• The Federal Government is obliged to formulate concrete implementing rules and guidelines for the primary production sector by the beginning of 2006 in order to implement the provisions laid down in EC food-safety legislation to improve consumer health protection and the precautionary principle as it relates to animal health and welfare. In this context, it is particularly important to develop target definitions and criteria to evaluate the absence of diseases in food-producing animals and the preventive and health status at the production level. It must also be explained in detail how the control of controls will be implemented.
  • In addition, it should be examined to what extent EC Regulations No 178/2002 and No 854/2004, which deal with the absence of specific diseases and the health status of food-producing animals, allow consequences to be derived for the import of products with low food-safety standards, and to what extent this would be compatible with the WTO SPS Agreement.
  • At the breeding and production stages, greater consideration should be given to functional characteristics (e.g. fertility, productive life, morbidity rates). Research projects should examine what relevance these parameters have for profitability and what relevance they would have if the underlying conditions were different.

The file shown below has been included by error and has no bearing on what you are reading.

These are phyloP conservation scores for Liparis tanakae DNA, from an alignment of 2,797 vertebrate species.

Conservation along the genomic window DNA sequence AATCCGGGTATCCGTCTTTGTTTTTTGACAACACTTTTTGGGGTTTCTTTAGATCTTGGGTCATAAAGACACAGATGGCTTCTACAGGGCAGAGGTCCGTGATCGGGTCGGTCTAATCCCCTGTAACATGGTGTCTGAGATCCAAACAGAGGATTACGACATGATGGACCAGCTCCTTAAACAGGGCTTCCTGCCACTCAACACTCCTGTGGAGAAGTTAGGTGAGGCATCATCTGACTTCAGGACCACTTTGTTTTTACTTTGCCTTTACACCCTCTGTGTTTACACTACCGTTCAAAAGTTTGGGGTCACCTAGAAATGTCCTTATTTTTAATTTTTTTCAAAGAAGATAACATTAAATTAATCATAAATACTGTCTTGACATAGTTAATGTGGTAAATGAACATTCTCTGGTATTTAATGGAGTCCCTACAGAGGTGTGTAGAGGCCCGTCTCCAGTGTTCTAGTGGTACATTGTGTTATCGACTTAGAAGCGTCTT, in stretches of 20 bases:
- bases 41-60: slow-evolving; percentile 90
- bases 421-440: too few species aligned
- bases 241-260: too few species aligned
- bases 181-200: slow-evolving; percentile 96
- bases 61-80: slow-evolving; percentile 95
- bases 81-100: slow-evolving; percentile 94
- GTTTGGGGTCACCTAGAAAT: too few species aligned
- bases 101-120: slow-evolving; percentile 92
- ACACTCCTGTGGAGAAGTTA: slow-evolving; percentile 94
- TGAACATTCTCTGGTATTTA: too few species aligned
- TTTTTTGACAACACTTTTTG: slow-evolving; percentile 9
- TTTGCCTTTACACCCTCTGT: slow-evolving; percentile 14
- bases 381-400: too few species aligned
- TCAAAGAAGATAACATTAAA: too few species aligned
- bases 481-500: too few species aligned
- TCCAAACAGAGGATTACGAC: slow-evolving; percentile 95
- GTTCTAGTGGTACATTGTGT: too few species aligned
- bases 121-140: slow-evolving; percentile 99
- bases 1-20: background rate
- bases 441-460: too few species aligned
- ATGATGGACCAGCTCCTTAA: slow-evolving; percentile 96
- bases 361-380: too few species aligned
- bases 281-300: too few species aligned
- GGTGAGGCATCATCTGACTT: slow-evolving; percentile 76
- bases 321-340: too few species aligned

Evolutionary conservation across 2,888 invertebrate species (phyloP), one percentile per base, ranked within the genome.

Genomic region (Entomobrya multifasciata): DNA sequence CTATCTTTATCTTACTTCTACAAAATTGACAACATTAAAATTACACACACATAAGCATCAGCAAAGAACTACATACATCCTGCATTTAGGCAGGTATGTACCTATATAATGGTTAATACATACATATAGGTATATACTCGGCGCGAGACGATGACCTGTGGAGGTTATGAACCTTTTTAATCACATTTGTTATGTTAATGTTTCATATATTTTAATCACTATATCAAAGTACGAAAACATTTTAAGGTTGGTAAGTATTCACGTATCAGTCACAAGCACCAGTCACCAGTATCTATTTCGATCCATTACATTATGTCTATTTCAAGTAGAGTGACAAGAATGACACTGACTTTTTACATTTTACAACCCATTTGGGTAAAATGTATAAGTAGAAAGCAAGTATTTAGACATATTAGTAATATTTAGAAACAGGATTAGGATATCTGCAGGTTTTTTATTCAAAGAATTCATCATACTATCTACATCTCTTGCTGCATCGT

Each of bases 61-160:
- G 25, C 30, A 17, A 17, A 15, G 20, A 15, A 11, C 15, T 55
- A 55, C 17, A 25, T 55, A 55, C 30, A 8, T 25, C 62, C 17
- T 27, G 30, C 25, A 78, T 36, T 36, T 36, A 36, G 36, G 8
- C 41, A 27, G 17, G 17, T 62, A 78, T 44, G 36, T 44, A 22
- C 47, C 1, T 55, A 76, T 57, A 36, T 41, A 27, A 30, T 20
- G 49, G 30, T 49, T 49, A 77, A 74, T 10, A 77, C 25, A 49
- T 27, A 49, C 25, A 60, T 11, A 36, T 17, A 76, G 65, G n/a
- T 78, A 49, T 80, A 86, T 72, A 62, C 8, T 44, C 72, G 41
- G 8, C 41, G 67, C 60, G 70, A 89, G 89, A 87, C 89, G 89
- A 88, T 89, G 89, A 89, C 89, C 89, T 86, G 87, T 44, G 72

• Monitoring programs should be developed to provide farmers with better information on optimized breeding and management and, at the same time, to create more transparency regarding the animal health situation on the farms.

concerning environmental protection:

  • First of all, improvements should be made to the data bases on environmentally harmful substances that are maintained at the farm and sectoral level. Whole-farm nutrient balances, including farm manure and mineral fertilizers, are an important basis in this respect; these balances should therefore be drawn up by all agricultural holdings. Taking data-protection aspects into due consideration, these balances should be presented to the competent authorities and processed there in order to put environmental monitoring on a better foundation.
  • High priority ought to be given to the environmental audits, which are to be introduced under the second pillar of EU agricultural policy. In this context, it should be examined how to maximize the efficiency of this instrument. Gradually, more use should be made of data collected in government-funded audits or environmental information systems for regional, national and international environmental reporting. The government should endeavour to ensure that the different data-collection systems are better coordinated to reduce the effort involved and improve the usability of the indicators.